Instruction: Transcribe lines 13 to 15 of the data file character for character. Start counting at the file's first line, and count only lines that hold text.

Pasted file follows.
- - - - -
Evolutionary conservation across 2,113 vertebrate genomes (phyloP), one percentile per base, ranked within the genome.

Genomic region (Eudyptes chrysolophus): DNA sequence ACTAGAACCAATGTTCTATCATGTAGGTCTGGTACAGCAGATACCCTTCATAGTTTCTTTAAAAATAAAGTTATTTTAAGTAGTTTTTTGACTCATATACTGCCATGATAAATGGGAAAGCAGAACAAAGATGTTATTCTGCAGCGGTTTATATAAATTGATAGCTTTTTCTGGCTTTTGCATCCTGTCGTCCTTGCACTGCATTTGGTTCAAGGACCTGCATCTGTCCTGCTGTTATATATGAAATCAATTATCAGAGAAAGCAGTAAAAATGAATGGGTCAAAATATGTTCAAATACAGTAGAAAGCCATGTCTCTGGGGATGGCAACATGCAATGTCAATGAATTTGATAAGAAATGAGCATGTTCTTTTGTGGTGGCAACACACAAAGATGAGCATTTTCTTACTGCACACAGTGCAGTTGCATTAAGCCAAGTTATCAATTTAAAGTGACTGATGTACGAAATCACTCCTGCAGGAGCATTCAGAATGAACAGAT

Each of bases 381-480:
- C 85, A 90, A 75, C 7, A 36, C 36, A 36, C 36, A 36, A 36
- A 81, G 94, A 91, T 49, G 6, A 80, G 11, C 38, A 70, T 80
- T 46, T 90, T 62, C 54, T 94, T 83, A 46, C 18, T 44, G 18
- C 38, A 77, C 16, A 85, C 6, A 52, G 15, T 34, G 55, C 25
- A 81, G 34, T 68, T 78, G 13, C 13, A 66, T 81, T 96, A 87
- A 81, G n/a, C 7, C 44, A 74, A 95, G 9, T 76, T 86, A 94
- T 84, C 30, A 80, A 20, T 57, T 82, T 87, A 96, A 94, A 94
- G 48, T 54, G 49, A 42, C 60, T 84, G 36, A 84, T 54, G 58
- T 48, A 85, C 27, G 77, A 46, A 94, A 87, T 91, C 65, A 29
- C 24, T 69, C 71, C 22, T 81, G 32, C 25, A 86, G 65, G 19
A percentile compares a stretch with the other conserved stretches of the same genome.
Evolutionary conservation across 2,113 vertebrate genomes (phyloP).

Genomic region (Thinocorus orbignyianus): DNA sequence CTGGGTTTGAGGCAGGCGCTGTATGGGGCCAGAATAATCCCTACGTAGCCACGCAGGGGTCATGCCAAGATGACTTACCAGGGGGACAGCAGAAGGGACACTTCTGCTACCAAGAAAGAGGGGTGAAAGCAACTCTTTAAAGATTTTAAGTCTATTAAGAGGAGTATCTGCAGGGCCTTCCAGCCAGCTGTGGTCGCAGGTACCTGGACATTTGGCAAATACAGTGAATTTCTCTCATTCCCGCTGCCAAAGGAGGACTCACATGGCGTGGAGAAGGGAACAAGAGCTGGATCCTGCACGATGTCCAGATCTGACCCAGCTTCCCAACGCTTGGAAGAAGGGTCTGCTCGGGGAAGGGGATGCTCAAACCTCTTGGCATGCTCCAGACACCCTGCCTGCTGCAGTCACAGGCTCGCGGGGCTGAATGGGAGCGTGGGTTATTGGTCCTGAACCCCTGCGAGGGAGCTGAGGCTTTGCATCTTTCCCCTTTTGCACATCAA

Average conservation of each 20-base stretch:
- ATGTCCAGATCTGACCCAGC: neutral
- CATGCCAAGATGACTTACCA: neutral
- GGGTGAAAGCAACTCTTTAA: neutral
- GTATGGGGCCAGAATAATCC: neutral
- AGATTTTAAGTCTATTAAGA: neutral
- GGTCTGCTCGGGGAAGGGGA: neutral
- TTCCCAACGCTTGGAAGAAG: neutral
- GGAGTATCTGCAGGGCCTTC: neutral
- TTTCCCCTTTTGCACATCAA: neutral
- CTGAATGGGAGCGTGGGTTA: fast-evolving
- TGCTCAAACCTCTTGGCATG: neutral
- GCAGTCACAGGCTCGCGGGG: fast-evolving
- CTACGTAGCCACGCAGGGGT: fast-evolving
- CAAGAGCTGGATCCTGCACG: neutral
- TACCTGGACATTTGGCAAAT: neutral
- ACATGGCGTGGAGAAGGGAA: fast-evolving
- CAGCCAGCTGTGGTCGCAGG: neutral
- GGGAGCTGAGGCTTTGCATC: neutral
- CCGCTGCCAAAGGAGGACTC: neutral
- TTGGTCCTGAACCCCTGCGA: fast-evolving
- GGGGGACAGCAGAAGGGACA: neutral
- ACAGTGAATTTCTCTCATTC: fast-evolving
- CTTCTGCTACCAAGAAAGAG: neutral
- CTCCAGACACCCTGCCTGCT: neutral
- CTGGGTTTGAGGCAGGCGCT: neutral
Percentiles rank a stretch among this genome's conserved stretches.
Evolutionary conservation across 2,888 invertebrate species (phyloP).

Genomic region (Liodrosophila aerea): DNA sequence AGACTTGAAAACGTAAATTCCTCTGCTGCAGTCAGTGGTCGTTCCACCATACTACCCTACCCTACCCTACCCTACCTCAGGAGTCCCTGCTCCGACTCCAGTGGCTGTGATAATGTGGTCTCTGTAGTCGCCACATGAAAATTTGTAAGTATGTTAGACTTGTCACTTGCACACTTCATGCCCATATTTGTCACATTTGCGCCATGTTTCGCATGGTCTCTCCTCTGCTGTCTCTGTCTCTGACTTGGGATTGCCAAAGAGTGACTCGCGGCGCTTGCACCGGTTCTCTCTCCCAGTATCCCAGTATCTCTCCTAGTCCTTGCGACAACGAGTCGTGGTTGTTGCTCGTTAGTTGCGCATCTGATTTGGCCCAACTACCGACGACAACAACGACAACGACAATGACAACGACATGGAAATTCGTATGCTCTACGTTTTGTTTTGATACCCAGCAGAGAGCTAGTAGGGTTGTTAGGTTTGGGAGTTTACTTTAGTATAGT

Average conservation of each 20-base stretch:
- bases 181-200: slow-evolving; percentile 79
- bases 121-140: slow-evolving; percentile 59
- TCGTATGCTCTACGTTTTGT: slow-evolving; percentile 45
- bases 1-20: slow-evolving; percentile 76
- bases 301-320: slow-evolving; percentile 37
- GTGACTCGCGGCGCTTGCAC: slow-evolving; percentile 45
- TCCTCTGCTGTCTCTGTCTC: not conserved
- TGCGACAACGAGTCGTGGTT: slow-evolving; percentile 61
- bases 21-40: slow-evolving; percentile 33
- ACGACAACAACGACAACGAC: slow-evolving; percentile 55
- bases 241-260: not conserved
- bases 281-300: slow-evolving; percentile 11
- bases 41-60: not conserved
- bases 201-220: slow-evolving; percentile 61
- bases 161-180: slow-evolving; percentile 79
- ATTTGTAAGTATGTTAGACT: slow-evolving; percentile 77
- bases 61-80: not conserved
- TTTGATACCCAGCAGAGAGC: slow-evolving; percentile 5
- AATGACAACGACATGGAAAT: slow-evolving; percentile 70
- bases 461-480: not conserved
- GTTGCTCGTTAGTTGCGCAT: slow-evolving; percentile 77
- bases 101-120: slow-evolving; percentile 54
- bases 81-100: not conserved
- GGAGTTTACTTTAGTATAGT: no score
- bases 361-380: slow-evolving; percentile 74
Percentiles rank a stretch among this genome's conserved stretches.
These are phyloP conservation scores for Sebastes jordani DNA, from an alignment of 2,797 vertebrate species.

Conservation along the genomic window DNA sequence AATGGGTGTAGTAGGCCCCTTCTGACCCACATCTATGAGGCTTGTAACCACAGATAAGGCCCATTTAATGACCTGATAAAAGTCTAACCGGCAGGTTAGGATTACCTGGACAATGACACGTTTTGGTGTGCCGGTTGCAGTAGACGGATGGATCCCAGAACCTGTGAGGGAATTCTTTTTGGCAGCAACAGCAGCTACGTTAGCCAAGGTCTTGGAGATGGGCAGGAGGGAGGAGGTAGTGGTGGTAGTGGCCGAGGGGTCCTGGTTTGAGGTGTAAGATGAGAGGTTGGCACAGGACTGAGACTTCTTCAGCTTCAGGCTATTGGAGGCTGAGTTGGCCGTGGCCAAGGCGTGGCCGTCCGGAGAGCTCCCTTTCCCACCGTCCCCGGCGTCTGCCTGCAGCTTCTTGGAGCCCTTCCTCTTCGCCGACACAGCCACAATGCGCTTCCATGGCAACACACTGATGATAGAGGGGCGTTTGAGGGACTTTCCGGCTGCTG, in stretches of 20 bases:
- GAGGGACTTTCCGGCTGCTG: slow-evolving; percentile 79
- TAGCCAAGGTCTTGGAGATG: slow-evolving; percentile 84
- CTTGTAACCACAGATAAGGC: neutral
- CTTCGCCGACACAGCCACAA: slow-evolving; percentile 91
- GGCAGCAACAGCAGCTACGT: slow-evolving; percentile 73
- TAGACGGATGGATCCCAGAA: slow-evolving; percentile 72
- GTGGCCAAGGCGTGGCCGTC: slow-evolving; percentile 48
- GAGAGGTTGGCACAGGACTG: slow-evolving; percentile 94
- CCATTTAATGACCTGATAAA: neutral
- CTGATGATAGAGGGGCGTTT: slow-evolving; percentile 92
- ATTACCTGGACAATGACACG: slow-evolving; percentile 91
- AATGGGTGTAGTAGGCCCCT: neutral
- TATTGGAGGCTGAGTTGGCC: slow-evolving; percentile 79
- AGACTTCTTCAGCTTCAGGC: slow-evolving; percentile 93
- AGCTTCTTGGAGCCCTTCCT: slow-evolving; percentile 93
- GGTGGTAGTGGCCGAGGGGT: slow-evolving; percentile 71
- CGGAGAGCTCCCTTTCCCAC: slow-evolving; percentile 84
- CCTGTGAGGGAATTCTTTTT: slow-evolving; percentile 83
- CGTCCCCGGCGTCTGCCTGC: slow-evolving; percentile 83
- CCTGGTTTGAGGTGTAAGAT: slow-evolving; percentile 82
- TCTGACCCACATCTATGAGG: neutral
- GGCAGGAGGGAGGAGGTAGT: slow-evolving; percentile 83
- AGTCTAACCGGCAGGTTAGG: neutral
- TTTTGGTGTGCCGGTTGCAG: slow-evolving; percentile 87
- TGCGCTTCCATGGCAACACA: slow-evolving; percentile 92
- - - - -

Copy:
- C 24, T 69, C 71, C 22, T 81, G 32, C 25, A 86, G 65, G 19
A percentile compares a stretch with the other conserved stretches of the same genome.
Evolutionary conservation across 2,113 vertebrate genomes (phyloP).